The Pathway to Practice Training Programs

September 13, 2021

The COVID-19 pandemic has highlighted the nation’s impending physician shortage and the need to foster a more diverse physician workforce. As our population continues to grow and age, Congress must ensure that a well-equipped, culturally competent physician workforce can deliver high-quality care to all patients. We must significantly increase the number of Medicare-supported residency positions and increase the supply of underrepresented physicians.

GNYHA is grateful to the House Ways & Means Committee for including the Pathway to Practice Training Programs in budget reconciliation legislation. These programs would address health care provider shortages in rural and underserved areas, enhance graduate medical education (GME), and further diversify the physician workforce. 

The Pathway to Practice Training Programs are composed of two important policies: 

 Training Programs & Scholarships for Post Baccalaureate Students and Medical Students 

 The first program provides medical school scholarships to qualifying post-baccalaureate and medical students to increase the number of physician practicing in rural and underserved communities. The program would direct the Secretary of the Department of Health & Human Services (HHS) to award 1,000 scholarships per year starting in 2023. 

Eligible students for this program include first-generation college/post-secondary education students, Pell Grant recipients, and students who lived in a medically underserved, rural, or health professional shortage area (HPSA) for four or more years prior to attending an undergraduate program. Students enrolled in a post-baccalaureate program who intend to enroll in a qualifying medical school and students enrolled in medical school who will practice medicine in a HPSA, medically underserved area, public hospital, or rural area would also qualify. 

Qualifying students must agree to graduate from medical school (and post-baccalaureate program as applicable), complete an approved residency training program, and practice for at least one year per scholarship year in a HPSA, a medically underserved area, or a rural area.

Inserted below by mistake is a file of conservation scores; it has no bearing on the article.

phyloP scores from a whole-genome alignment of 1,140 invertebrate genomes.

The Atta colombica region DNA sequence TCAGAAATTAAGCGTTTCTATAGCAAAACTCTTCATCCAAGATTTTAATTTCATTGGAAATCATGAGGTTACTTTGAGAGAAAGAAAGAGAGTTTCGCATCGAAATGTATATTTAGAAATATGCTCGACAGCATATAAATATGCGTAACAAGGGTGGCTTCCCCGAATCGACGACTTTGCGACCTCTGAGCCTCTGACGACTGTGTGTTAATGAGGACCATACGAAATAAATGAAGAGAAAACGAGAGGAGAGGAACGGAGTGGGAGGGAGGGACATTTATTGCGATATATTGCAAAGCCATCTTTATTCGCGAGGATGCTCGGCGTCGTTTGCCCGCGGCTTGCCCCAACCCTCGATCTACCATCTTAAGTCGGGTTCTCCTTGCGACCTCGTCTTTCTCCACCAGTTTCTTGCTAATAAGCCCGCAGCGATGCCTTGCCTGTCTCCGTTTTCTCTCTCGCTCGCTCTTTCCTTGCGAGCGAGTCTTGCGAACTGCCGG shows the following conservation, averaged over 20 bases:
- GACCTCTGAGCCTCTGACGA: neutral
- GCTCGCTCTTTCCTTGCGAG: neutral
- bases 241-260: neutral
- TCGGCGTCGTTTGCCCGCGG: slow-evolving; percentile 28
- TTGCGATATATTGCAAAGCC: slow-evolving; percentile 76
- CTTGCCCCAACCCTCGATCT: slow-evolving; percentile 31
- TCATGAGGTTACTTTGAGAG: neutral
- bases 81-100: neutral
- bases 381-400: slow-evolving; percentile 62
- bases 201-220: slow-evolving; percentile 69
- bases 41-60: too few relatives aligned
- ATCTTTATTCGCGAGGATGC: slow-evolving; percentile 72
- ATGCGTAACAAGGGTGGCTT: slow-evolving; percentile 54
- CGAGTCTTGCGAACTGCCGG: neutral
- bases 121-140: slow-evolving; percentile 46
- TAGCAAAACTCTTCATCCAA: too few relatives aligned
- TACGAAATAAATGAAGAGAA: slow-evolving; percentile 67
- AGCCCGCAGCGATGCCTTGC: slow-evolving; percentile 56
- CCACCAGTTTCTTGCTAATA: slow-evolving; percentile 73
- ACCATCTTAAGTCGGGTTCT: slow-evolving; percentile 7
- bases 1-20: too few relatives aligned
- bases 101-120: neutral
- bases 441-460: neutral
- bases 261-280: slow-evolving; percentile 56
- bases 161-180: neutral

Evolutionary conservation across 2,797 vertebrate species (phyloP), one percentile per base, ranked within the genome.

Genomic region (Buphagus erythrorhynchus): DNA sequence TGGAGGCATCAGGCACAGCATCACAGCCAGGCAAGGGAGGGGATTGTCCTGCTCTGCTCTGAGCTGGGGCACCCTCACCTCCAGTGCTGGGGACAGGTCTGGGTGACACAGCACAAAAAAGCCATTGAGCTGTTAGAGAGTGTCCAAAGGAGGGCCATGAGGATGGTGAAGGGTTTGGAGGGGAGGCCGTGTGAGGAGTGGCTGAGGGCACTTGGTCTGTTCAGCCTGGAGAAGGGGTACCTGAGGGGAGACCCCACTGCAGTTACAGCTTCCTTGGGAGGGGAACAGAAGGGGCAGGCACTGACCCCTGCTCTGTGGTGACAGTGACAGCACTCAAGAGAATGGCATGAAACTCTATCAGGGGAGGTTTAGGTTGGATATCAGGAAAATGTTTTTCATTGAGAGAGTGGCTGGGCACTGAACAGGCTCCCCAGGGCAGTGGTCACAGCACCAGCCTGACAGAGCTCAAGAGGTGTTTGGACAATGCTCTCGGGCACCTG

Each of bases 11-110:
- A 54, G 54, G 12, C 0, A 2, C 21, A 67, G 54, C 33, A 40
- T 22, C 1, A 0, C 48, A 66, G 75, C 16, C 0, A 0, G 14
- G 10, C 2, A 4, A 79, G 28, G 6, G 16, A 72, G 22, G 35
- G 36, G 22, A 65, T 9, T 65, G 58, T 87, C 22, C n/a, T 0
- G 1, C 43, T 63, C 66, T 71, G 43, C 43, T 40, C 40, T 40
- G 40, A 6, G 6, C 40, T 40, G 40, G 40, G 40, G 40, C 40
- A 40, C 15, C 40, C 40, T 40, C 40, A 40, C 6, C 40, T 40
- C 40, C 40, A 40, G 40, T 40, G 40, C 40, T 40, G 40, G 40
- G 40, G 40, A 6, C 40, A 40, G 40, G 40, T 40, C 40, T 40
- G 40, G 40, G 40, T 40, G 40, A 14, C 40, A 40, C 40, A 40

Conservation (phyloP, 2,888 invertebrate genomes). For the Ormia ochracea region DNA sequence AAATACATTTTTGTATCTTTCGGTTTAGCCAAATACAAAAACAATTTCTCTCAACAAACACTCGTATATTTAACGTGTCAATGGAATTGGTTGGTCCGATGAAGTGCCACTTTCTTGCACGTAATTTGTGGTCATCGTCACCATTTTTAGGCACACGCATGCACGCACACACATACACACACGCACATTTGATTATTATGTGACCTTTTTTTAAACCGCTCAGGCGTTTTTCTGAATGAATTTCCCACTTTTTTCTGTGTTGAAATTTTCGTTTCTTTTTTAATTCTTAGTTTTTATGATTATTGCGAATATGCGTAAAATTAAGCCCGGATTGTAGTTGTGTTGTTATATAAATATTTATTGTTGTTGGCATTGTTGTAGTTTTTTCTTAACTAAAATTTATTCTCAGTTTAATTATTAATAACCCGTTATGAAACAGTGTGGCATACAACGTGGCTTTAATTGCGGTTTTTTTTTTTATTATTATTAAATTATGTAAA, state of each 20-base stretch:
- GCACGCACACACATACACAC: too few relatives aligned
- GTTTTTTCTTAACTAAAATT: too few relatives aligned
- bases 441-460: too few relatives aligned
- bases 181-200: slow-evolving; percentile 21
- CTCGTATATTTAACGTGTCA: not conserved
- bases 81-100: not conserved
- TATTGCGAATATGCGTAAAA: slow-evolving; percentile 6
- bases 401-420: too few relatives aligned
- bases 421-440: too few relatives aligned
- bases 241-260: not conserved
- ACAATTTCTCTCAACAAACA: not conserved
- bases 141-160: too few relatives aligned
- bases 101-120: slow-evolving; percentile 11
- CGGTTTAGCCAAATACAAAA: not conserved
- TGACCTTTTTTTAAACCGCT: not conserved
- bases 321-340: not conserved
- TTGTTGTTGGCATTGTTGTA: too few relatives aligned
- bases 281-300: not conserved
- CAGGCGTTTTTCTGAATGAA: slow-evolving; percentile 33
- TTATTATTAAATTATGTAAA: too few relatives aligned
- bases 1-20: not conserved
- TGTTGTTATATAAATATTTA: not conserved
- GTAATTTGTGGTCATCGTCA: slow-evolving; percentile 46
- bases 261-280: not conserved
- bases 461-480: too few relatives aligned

Training Programs for Medical Residents

 The second program supports physician residency training in hospitals by providing 1,000 additional residency slots per year eligible for Medicare funding, beginning on October 1, 2026. During any one-year period, up to 1,000 additional residency slots could be provided under the program. The additional Medicare-funded residency slots would be awarded to hospitals that receive recognition under a new special status to be developed by the Accreditation Council for Graduate Medical Education (ACGME) for residency programs. The ACGME recognition status would be established and would operate separate from the Training Programs and Scholarships for Post-Baccalaureate Students and Medical Students. 

This new ACGME recognition status would be provided to hospitals for the sole purpose of demonstrating eligibility for the Medicare resident cap increases. Under the ACGME recognition program, hospital residency programs eligible for the additional residency slots would have to demonstrate that they are training residents in medically underserved areas, rural areas, or HPSAs and providing enhanced mentorship, structural and cultural competency training, and community-based training. 

In addition to strongly supporting the Pathway to Practice Training Programs, GNYHA urges Congress to further bolster GME by including the bipartisan, bicameral Resident Physician Shortage Reduction Act of 2021 (S. 834/H.R.2256) in reconciliation legislation. This important bill would add 14,000 new Medicare-supported residency positions, prioritize distributing the positions to underserved areas, and commission a report to explore ways to create a more diverse clinical workforce. These two bills would comprehensively address workforce shortages and ensure that the physician workforce can meet the nation’s health care needs. 

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